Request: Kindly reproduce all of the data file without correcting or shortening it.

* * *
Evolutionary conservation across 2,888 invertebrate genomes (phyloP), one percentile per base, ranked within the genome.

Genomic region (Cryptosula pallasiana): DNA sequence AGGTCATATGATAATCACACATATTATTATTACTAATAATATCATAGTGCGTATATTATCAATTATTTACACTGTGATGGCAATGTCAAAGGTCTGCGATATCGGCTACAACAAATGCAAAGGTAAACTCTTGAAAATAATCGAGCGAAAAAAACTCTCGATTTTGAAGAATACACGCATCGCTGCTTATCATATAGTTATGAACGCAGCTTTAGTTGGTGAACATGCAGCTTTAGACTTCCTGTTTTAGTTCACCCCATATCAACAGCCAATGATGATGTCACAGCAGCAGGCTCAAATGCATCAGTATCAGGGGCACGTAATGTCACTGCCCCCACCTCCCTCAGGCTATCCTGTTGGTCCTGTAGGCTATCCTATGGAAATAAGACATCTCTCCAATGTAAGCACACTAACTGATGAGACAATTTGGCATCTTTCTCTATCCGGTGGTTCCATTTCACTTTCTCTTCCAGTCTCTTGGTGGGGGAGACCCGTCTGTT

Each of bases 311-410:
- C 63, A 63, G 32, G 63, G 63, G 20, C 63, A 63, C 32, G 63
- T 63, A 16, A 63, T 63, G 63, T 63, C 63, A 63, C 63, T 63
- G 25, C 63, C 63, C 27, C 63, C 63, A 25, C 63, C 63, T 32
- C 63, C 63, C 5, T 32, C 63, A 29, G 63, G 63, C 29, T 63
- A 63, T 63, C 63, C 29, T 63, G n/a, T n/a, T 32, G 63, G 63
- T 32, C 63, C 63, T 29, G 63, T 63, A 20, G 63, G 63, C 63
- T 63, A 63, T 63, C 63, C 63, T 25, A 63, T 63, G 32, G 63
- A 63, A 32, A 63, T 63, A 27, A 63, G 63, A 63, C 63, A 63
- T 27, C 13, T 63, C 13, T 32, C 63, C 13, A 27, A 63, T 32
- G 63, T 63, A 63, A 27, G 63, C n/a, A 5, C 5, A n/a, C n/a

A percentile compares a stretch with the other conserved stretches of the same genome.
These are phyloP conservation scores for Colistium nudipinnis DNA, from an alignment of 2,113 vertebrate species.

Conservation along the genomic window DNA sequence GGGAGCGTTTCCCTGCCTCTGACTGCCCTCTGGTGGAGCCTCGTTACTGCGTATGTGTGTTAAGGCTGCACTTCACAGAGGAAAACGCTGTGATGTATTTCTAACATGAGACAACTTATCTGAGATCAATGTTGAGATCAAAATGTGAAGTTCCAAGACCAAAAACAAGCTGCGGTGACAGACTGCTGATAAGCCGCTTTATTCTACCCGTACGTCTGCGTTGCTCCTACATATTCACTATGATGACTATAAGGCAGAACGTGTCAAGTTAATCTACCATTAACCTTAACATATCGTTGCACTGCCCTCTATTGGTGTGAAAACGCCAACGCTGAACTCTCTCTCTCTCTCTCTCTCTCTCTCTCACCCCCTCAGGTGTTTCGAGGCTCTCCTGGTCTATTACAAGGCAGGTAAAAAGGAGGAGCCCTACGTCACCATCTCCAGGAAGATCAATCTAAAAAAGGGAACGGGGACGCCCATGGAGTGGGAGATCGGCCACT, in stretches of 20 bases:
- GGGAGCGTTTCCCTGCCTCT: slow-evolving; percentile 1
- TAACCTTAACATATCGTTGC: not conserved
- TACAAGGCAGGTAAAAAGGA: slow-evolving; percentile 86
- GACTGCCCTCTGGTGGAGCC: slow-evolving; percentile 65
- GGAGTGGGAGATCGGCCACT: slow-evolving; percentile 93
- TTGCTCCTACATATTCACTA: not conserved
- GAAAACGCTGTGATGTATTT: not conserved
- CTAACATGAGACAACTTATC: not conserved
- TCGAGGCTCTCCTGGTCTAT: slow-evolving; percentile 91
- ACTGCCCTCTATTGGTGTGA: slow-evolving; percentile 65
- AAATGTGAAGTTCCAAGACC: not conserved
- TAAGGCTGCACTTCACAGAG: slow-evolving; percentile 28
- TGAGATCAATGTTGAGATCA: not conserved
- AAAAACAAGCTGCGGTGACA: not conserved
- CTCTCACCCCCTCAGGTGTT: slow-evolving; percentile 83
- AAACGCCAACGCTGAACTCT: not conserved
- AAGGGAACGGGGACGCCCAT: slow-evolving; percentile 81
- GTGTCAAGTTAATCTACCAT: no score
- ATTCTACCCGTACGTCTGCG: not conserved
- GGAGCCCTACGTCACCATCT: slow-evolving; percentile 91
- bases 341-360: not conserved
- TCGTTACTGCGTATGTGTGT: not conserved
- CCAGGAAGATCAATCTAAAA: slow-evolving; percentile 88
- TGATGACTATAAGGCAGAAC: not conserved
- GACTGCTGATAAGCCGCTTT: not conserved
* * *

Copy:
Evolutionary conservation across 2,888 invertebrate genomes (phyloP), one percentile per base, ranked within the genome.

Genomic region (Cryptosula pallasiana): DNA sequence AGGTCATATGATAATCACACATATTATTATTACTAATAATATCATAGTGCGTATATTATCAATTATTTACACTGTGATGGCAATGTCAAAGGTCTGCGATATCGGCTACAACAAATGCAAAGGTAAACTCTTGAAAATAATCGAGCGAAAAAAACTCTCGATTTTGAAGAATACACGCATCGCTGCTTATCATATAGTTATGAACGCAGCTTTAGTTGGTGAACATGCAGCTTTAGACTTCCTGTTTTAGTTCACCCCATATCAACAGCCAATGATGATGTCACAGCAGCAGGCTCAAATGCATCAGTATCAGGGGCACGTAATGTCACTGCCCCCACCTCCCTCAGGCTATCCTGTTGGTCCTGTAGGCTATCCTATGGAAATAAGACATCTCTCCAATGTAAGCACACTAACTGATGAGACAATTTGGCATCTTTCTCTATCCGGTGGTTCCATTTCACTTTCTCTTCCAGTCTCTTGGTGGGGGAGACCCGTCTGTT

Each of bases 311-410:
- C 63, A 63, G 32, G 63, G 63, G 20, C 63, A 63, C 32, G 63
- T 63, A 16, A 63, T 63, G 63, T 63, C 63, A 63, C 63, T 63
- G 25, C 63, C 63, C 27, C 63, C 63, A 25, C 63, C 63, T 32
- C 63, C 63, C 5, T 32, C 63, A 29, G 63, G 63, C 29, T 63
- A 63, T 63, C 63, C 29, T 63, G n/a, T n/a, T 32, G 63, G 63
- T 32, C 63, C 63, T 29, G 63, T 63, A 20, G 63, G 63, C 63
- T 63, A 63, T 63, C 63, C 63, T 25, A 63, T 63, G 32, G 63
- A 63, A 32, A 63, T 63, A 27, A 63, G 63, A 63, C 63, A 63
- T 27, C 13, T 63, C 13, T 32, C 63, C 13, A 27, A 63, T 32
- G 63, T 63, A 63, A 27, G 63, C n/a, A 5, C 5, A n/a, C n/a

A percentile compares a stretch with the other conserved stretches of the same genome.
These are phyloP conservation scores for Colistium nudipinnis DNA, from an alignment of 2,113 vertebrate species.

Conservation along the genomic window DNA sequence GGGAGCGTTTCCCTGCCTCTGACTGCCCTCTGGTGGAGCCTCGTTACTGCGTATGTGTGTTAAGGCTGCACTTCACAGAGGAAAACGCTGTGATGTATTTCTAACATGAGACAACTTATCTGAGATCAATGTTGAGATCAAAATGTGAAGTTCCAAGACCAAAAACAAGCTGCGGTGACAGACTGCTGATAAGCCGCTTTATTCTACCCGTACGTCTGCGTTGCTCCTACATATTCACTATGATGACTATAAGGCAGAACGTGTCAAGTTAATCTACCATTAACCTTAACATATCGTTGCACTGCCCTCTATTGGTGTGAAAACGCCAACGCTGAACTCTCTCTCTCTCTCTCTCTCTCTCTCTCACCCCCTCAGGTGTTTCGAGGCTCTCCTGGTCTATTACAAGGCAGGTAAAAAGGAGGAGCCCTACGTCACCATCTCCAGGAAGATCAATCTAAAAAAGGGAACGGGGACGCCCATGGAGTGGGAGATCGGCCACT, in stretches of 20 bases:
- GGGAGCGTTTCCCTGCCTCT: slow-evolving; percentile 1
- TAACCTTAACATATCGTTGC: not conserved
- TACAAGGCAGGTAAAAAGGA: slow-evolving; percentile 86
- GACTGCCCTCTGGTGGAGCC: slow-evolving; percentile 65
- GGAGTGGGAGATCGGCCACT: slow-evolving; percentile 93
- TTGCTCCTACATATTCACTA: not conserved
- GAAAACGCTGTGATGTATTT: not conserved
- CTAACATGAGACAACTTATC: not conserved
- TCGAGGCTCTCCTGGTCTAT: slow-evolving; percentile 91
- ACTGCCCTCTATTGGTGTGA: slow-evolving; percentile 65
- AAATGTGAAGTTCCAAGACC: not conserved
- TAAGGCTGCACTTCACAGAG: slow-evolving; percentile 28
- TGAGATCAATGTTGAGATCA: not conserved
- AAAAACAAGCTGCGGTGACA: not conserved
- CTCTCACCCCCTCAGGTGTT: slow-evolving; percentile 83
- AAACGCCAACGCTGAACTCT: not conserved
- AAGGGAACGGGGACGCCCAT: slow-evolving; percentile 81
- GTGTCAAGTTAATCTACCAT: no score
- ATTCTACCCGTACGTCTGCG: not conserved
- GGAGCCCTACGTCACCATCT: slow-evolving; percentile 91
- bases 341-360: not conserved
- TCGTTACTGCGTATGTGTGT: not conserved
- CCAGGAAGATCAATCTAAAA: slow-evolving; percentile 88
- TGATGACTATAAGGCAGAAC: not conserved
- GACTGCTGATAAGCCGCTTT: not conserved